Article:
Invite one of sponsor Longines’ brand ambassadors- Kate Winslet or Simon Baker- along with other local racing favorites such as Tony Cruz and Caspar Fownes and some of Hong Kong’s younger and newer owners.
Jockeys are people, too- many, like new generation race-goers, are new generation riders- and not one-dimensional athletes who ride horses.
They laugh, they cry, they listen to music, they watch movies, they keep up with trends, they’re on social media, and being in an industry where weasels slither in, they can read people very well.
Yet, these athletes- the stars of the show called horse racing- are rarely promoted and marketed to become anything more than names relegated to the racing pages of that thing called a newspaper.
The new generation or Gen C or the New Millennials have stopped watching television, let alone reading newspapers- especially the racing pages. That’s saved for kitty litter.
So, here we are fast-approaching the end of 2014 and jockeys remain the only athletes without or not allowed to be sponsored and kept in their little boxes.
In Australia, young guns like Harry Coffey, below, who is one helluva promising jockey despite fighting cystic fibrosis, Chad Schofield, Jamie Kah who mixes it with the big boys, Jye McNeil and James McDonald have strong sponsorship appeal along with human interest stories to tell that big, wide world beyond horse racing and its one-dimensional end games.
In Hong Kong, Joao Moreira, Douglas Whyte etc- also with sponsorship appeal- really should be marketed outside of appearing on racing programs with talking wobble heads waffling on to an audience of less than a few thousand people.
The irony is that despite all this talk about customers and connectivity with the next generation of racing, there is very little thought about the need to become a recognized player in the much bigger world of sports entertainment- key in creating interest in a sport still dismissed by many as being a “mug’s game”.
Perception is everything and the image of racing must change as the HKJC has managed to accomplish with its Happy Wednesday brand which keeps evolving.
This new and next generation of race-goer are very familiar with a sporting world which they see as entertainment.
They follow Serena Williams and Maria Sharapova.
They read about the on-again-off-again relationship between Lewis Hamilton and Nicole Scherzingher, and what’s happening with Andy Murray and his girlfriend.
They follow the exploits of Nadal and Federer, the love match between Rory McIlroy and the delectable Caroline Wozniacki and, of course, cannot ignore Brand Beckham through coverage in all aspects of mass media and via the marketing support of sponsors.
The truth is that the future of horse racing is being stunted through tunnel vision by the very people who can take the sport into a brave new world.
Perhaps they know they won’t be around when this new day arrives, and so, couldn’t give a rat’s arse about changing anything other than ensuring that they feather their own nests.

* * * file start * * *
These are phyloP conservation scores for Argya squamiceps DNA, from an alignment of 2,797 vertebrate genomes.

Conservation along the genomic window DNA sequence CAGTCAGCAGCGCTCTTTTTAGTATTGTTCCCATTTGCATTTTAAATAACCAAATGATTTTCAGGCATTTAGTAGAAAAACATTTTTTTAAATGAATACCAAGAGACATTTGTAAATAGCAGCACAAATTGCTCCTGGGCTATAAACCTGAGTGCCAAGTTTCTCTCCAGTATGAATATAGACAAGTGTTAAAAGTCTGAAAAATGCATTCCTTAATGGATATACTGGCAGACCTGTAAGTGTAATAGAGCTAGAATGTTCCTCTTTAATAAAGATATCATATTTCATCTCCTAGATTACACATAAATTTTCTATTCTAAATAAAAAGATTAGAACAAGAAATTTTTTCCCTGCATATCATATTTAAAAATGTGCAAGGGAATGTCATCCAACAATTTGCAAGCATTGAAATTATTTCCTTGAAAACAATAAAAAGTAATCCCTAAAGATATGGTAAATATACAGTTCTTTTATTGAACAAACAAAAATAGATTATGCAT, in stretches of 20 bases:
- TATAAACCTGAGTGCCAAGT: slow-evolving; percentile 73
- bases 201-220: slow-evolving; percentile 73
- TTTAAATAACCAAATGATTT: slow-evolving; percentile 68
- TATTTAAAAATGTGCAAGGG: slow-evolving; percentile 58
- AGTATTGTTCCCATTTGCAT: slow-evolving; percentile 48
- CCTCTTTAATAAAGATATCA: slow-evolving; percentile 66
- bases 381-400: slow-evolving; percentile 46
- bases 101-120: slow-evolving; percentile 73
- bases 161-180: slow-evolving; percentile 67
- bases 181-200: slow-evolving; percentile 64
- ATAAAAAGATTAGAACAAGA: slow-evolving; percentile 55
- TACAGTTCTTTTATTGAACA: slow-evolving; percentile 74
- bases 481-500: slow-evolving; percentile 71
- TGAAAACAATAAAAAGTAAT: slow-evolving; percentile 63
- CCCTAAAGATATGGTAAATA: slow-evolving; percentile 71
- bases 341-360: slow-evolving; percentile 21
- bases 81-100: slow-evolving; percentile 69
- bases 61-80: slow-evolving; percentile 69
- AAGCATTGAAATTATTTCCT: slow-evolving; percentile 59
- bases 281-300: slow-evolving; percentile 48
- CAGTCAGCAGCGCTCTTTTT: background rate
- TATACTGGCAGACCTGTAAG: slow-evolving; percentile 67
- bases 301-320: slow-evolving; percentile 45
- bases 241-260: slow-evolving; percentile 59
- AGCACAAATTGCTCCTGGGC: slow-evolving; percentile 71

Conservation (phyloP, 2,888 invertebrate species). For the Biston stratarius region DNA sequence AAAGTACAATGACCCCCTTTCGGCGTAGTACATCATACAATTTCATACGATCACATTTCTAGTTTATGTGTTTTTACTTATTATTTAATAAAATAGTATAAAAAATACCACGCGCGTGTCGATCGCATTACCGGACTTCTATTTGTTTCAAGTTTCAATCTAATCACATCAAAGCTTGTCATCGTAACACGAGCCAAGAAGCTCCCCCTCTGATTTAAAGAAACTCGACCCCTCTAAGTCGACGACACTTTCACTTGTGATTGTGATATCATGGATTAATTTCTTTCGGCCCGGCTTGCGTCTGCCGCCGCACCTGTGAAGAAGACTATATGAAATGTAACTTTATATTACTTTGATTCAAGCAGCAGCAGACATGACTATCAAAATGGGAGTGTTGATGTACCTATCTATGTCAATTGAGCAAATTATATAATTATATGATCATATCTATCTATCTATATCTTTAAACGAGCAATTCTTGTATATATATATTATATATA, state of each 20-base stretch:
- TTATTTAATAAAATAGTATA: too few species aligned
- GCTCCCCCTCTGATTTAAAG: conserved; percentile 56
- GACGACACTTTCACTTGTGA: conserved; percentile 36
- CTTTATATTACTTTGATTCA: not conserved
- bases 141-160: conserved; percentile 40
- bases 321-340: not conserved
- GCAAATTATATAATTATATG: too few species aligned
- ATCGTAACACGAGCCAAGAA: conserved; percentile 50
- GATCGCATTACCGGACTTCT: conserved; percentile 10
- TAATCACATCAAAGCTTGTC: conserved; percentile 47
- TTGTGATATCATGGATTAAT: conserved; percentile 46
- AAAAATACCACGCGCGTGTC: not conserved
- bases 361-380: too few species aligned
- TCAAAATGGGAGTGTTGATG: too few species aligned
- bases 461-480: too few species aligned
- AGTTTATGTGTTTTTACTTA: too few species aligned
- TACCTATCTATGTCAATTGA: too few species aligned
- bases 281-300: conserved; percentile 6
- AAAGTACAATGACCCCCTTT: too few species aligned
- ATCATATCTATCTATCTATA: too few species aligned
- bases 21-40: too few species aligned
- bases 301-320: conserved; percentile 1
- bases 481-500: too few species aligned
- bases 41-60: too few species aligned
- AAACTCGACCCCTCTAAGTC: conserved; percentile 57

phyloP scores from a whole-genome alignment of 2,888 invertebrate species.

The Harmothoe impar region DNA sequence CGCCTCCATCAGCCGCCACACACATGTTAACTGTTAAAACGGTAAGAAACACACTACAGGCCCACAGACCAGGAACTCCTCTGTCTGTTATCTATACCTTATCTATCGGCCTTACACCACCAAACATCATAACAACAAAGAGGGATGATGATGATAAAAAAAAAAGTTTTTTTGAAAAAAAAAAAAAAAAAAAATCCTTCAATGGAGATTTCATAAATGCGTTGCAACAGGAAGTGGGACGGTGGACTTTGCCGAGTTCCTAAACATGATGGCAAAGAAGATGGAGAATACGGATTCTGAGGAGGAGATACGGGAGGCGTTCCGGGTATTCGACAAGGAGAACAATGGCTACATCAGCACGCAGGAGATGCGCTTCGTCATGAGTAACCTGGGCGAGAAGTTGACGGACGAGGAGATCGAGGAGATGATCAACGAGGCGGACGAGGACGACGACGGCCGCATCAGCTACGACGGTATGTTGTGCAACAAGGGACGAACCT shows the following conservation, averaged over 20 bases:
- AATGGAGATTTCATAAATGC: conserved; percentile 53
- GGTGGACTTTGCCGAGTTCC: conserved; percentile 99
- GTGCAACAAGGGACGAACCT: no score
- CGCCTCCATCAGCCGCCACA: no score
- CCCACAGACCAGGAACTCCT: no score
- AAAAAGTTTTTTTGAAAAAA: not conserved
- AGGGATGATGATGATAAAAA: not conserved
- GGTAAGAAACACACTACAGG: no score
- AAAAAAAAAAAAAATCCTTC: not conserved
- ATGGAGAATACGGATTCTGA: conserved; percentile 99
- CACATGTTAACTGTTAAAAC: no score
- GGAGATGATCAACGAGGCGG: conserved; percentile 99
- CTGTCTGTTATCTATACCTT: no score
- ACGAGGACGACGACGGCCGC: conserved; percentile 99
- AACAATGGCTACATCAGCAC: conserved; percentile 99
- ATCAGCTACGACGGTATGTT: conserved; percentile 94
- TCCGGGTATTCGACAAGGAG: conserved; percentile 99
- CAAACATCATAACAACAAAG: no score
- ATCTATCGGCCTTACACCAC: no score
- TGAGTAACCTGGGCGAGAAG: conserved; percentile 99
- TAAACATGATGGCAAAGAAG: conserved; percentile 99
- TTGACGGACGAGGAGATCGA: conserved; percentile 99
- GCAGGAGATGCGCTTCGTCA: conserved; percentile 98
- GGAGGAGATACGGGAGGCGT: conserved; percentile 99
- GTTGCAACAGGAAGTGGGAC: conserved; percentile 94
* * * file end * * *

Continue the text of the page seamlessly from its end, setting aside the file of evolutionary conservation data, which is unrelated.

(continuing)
What constantly nags at us is knowing the inability of way too many senior racing executives whose only strengths are shaking hands for photo opps and talking about what they once did while all the time hoping no one sees how useless they are when push comes to shove. Oh, but, they do…We see everything.
Paul Bittar and, of course, the HKJC’s Winfried Engelbrecht-Bresges are exceptions to the rule that quickly come to mind and who understand the need to push that creative envelope to stop the rot setting in and changing rigid mind sets.
The problem is getting this envelope pushed past the armies of Yes People who, simply put, are too far down Highway 61 to change and who hire others in their likeness.
The times, they aren’t changing fast enough, Bob.
It’s why racing club-organized gala dinners are the cold, boring, “mandatory” affairs that they are and to which many in the racing fraternity need to have their arms twisted to attend.
It’s also why the sponsorship of race meetings are the tedious affairs they are- all those naff presentation ceremonies no one watches- and which those who bring racing to life on racetracks know about only to well, but bear with it waiting for someone else to shake off this corporate lethargy.
The “good news” is that every industry in the world is littered by those with huge packages to go with their huge titles, but whose entire job ethic is to survive with that Gloria Gaynor song going on in their heads.
Again, we come to the new and next generation of racing fans.
When they are far more “traveled” and knowledgable about the buffet of entertainment choices available to them, know what communications they wish to absorb, and know exactly what they want and how and when they want it, racing clubs better wake up to this and also realize that their captive market requires attention.
On the sponsorship front, brands like Adidas, Nike, Red Bull, Ferrari etc who use great creativity and brand popularity to ensure the sports they back keep evolving and being relevant, don’t even have racing on their radars.
Poor marketing and presentation of the racing product, weak creativity and the wrong people in the wrong jobs incapable of selling the sport to a tough market- people who reached their level of incompetence a decade ago yet still keep being promoted.
Today’s customers are ahead of the game and no amount of talking and presentations by those on the periphery will change things.
Only through actually engaging consumers in horse racing through a simple learning curve like The Jockey Challenge- these people can easily become a racing club’s street marketing and social media teams- can there be tangible results and real Change which can be seen and felt for the long haul- and not as a pit stop.